Backers of a referendum question seeking to legalize the everyday use of marijuana apparently don’t want any competition in the marketplace of ideas.
That seems the only explanation for their knee-jerk reaction to Gov. Charlie Baker and Boston Mayor Marty Walsh getting behind the group that opposes legalizing pot.
According the Associated Press, the anti-marijuana committee, called the Campaign for a Safe and Healthy Massachusetts, said it planned to file papers with the state office of Campaign and Political Finance, which would allow it to begin raising money to fight a proposal that appears likely to go before voters on the November ballot.
Other high-profile politicians, including House Speaker Robert DeLeo and state Sen. Jason Lewis, also joined the anti-marijuana group. Lewis, a Winchester Democrat, led a Senate delegation that visited Colorado in January to observe that state’s experience with legal marijuana.
So on Friday, members of the Campaign to Regulate Alcohol like Marijuana held a press conference outside the Statehouse to denounce and ridicule Baker and Walsh for their decision. The pro-grass group highlighted its disdain by presenting a cartoon poster depicting Baker and Walsh with the caption, “Our health policy: Drink more alcohol!”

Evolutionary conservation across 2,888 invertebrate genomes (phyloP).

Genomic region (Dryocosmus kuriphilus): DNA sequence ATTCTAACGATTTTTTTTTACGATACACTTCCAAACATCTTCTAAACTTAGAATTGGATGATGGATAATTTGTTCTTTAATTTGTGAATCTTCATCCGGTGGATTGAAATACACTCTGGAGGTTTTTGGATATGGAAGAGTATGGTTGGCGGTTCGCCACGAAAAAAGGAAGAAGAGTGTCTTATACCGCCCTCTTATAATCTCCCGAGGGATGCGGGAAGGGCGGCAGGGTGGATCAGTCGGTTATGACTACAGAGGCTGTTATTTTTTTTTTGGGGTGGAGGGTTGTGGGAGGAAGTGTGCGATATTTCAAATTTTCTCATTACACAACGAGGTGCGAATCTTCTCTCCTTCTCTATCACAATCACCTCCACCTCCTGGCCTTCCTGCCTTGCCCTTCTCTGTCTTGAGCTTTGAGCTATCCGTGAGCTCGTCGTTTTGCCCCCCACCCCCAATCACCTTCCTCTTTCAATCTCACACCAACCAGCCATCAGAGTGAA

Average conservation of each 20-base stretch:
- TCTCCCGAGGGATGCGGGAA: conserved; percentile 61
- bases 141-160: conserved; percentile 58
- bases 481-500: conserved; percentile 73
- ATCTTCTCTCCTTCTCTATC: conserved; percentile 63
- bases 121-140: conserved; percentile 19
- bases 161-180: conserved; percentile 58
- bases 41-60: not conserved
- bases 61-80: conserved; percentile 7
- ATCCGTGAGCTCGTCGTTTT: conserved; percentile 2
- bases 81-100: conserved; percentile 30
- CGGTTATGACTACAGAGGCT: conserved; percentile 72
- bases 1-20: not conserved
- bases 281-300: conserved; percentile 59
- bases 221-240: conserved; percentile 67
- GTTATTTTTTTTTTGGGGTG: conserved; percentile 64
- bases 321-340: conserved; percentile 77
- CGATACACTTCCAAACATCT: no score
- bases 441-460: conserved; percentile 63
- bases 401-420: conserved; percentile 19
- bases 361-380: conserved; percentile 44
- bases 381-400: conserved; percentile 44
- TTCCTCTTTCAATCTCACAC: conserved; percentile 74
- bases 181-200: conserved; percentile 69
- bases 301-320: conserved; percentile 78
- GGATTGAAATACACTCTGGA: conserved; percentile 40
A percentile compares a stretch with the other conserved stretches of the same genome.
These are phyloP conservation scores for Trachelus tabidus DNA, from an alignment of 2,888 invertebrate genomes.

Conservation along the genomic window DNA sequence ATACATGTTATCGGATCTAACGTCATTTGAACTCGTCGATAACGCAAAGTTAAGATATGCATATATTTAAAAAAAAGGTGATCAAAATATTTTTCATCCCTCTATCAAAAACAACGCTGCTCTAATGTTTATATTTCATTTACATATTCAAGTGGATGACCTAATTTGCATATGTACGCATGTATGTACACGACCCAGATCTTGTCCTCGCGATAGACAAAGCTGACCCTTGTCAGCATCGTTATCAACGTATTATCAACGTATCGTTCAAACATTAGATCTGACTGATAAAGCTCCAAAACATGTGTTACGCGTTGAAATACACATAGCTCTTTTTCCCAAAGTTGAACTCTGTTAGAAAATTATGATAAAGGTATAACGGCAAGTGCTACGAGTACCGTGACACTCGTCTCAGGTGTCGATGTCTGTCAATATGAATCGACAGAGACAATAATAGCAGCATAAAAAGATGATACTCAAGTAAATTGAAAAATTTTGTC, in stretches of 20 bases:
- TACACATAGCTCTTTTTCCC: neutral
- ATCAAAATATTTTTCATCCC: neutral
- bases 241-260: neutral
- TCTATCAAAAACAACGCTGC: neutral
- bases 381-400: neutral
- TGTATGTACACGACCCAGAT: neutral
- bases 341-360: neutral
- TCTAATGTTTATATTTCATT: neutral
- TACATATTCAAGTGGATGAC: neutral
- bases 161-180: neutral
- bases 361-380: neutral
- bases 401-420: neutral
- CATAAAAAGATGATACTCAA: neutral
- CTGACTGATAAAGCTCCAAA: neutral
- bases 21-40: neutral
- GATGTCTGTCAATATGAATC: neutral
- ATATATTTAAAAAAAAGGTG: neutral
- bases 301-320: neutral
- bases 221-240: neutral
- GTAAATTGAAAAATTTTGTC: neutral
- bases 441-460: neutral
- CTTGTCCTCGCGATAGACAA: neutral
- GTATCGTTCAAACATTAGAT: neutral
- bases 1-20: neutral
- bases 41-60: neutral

Aside from its sophomoric content, this message was in incredibly poor taste, since it’s well-known that Walsh is a recovering alcoholic.
Also, somehow suggesting that Baker’s backing of a municipal-finance reform package that would give cities and towns control over liquor licenses is an endorsement of that industry defies common sense. It’s a comprehensive measure designed to cut through government bureaucracy and restore more local control.
For a state in the midst of an opioid and opiate epidemic, where abusers now commonly overdose in fast-food restaurant restrooms and other public places, we agree with the governor’s all-out opposition to legalizing marijuana. The last thing we need is an official stamp of approval for another potential gateway to substance abuse.
Yes, the pro-marijuana lobby sees no reason why anyone 21 and older should be denied a grass-laced brownie or gummy bear, but there’s another side of the story that’s supported by every law-enforcement department and agency in the state.
So before voters in the November general election weigh in on whether to legalize marijuana, let those for and against that proposition compete for the public’s opinion.
We trust that the public will see through personal attacks and separate fact from fiction.